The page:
"Our fondness for stuff affects almost every aspect of our lives. Housing size, for example, has ballooned in the last 60 years. The average size of a new American home in 1950 was 983 square feet; by 2011, the average new home was 2,480 square feet. And those figures don’t provide a full picture. In 1950, an average of 3.37 people lived in each American home; in 2011, that number had shrunk to 2.6 people. This means that we take up more than three times the amount of space per capita than we did 60 years ago."
We used to live with less. It is possible. I'm far from minimalist, but the more things I find I can get rid of, the happier I am. In his article, Graham Hill mentions that all those things take up mental space as well. And what do we do when we have too many things? We pay people to hold it in a box for us. A " 22 billion dollar" industry. So this weekend I'll be sending boxes of books, cds, and clothes to new homes.
Living small can be really stylish too. This site has collected a bunch of examples for small living. Check out JoAnn's apartment:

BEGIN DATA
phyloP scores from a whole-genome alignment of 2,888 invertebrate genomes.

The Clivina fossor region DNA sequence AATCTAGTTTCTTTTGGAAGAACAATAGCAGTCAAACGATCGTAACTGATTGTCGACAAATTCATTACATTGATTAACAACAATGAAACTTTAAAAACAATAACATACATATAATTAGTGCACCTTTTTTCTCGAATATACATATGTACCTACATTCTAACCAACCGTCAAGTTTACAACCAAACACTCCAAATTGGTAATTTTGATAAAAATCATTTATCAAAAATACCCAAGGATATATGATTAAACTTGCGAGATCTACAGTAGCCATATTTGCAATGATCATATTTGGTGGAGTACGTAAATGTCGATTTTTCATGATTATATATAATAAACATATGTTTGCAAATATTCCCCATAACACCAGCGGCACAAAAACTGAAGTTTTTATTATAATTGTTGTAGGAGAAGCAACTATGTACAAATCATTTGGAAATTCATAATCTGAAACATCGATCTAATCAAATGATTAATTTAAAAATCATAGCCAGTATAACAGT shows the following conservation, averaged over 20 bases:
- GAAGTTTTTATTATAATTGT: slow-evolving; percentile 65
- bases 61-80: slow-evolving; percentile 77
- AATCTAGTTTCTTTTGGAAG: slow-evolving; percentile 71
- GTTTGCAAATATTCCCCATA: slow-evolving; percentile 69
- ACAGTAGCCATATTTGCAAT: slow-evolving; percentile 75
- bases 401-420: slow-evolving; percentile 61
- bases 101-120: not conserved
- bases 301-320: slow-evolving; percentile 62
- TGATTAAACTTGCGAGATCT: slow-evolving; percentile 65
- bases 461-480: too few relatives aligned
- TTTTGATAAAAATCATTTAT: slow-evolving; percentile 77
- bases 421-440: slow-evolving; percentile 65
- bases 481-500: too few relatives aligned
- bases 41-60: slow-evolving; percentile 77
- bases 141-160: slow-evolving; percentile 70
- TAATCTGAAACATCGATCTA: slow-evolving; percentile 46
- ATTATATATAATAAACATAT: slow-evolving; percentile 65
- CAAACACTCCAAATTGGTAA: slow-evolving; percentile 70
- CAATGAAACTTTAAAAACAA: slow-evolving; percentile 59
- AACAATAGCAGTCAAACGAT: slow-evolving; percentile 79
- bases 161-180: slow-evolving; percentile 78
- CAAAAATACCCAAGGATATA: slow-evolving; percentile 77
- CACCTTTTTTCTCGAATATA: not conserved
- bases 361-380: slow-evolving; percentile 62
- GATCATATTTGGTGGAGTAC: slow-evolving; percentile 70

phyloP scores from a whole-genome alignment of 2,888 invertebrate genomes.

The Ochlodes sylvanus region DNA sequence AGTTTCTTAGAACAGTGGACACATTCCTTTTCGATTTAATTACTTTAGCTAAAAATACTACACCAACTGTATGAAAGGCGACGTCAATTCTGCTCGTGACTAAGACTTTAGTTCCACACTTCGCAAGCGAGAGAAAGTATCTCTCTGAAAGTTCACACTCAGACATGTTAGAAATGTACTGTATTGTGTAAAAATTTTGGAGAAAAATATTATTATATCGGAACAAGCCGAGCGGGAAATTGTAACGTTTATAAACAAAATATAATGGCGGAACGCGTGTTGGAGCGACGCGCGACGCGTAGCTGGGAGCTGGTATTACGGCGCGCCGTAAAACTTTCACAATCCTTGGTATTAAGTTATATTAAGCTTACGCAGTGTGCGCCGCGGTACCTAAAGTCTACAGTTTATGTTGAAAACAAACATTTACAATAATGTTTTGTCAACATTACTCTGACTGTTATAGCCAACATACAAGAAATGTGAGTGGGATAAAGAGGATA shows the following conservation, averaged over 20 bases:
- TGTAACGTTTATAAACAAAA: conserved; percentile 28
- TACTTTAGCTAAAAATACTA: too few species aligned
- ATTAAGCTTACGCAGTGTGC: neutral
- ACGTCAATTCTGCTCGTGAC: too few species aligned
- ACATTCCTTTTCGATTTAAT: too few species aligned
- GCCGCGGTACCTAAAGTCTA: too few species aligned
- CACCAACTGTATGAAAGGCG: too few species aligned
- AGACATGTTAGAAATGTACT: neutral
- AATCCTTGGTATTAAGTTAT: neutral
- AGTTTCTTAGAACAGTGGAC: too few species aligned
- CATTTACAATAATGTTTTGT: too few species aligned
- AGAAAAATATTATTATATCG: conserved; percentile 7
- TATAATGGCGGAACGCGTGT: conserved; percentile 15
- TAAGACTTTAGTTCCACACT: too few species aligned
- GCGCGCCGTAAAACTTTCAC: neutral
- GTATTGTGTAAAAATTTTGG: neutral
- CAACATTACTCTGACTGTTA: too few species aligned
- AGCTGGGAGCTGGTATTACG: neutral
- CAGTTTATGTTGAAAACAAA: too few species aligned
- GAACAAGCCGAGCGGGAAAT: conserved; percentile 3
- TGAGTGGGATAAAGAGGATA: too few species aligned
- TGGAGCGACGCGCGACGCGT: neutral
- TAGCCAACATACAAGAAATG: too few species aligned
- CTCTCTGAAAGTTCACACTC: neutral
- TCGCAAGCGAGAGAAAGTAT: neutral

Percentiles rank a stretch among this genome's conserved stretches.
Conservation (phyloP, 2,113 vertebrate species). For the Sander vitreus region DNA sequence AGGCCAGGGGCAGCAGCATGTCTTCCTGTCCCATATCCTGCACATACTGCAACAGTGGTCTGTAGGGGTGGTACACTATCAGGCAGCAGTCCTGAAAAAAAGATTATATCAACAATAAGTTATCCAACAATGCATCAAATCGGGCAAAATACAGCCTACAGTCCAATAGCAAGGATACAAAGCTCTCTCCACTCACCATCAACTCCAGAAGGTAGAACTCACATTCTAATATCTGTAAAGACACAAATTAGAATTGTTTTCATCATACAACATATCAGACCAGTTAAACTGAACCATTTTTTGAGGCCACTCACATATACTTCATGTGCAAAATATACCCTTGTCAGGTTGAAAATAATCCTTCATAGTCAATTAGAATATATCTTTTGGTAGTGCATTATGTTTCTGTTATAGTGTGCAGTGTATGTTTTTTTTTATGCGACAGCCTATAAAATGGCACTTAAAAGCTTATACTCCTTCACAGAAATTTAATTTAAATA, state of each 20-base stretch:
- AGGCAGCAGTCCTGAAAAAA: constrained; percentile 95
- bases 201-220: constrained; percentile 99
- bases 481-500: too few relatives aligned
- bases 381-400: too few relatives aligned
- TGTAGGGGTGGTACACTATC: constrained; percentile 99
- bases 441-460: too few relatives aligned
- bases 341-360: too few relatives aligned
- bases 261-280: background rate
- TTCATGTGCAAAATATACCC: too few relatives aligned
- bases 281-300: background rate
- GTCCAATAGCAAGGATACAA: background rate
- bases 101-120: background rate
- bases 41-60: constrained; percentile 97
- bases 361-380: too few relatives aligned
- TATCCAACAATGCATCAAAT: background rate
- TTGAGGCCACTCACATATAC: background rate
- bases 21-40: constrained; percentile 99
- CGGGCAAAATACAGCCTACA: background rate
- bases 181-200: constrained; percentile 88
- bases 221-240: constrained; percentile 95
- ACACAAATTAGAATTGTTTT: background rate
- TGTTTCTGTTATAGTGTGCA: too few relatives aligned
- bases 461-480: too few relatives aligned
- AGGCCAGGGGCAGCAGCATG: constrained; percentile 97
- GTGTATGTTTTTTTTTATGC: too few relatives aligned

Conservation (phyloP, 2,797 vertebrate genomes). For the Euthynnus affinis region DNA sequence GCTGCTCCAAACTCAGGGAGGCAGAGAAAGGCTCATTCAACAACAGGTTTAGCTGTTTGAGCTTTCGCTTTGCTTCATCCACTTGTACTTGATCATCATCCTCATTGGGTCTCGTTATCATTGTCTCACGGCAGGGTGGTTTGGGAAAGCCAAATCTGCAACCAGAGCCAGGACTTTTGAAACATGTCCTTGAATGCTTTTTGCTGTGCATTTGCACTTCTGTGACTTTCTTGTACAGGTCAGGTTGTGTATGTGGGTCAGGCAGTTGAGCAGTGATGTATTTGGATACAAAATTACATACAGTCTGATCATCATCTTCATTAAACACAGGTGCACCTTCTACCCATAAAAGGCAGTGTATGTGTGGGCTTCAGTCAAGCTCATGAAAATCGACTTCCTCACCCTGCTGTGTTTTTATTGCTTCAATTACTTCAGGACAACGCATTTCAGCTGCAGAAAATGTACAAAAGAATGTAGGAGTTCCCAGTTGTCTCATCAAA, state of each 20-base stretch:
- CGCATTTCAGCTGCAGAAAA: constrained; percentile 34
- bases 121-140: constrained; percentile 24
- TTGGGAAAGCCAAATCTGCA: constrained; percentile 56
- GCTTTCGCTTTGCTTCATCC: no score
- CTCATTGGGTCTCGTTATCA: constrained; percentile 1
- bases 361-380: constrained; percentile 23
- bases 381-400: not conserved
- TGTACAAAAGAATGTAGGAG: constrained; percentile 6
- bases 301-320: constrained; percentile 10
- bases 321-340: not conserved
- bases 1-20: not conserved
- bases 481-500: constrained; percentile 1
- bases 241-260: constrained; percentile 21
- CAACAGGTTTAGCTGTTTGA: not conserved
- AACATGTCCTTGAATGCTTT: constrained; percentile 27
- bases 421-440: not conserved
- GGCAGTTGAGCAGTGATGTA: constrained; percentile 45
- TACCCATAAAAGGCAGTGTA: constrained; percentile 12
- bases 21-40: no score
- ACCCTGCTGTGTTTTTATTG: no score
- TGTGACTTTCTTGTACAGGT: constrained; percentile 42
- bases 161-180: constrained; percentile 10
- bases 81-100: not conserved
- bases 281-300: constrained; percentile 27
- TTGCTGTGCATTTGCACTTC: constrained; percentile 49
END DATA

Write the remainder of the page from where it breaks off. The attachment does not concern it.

Darling. A lot of the discussion on small living as been about how to incorporate these principles in families. Here's a great NYT article about how one family downsized. I may have shared this article before, but it's worth sharing again. I love everything about this home, especially how they include the outside as part of their living space. It's beautiful:
This family of four downsized from a 3,000 sq. foot home, to one less than half that size. They dramatically reduced their belongings, and now spend more time together
Here's a video from a furniture company that illustrates their solutions to small living. If you are creative with your space, you can do much more with it.
Small is the new Big everybodyyyyyyyy.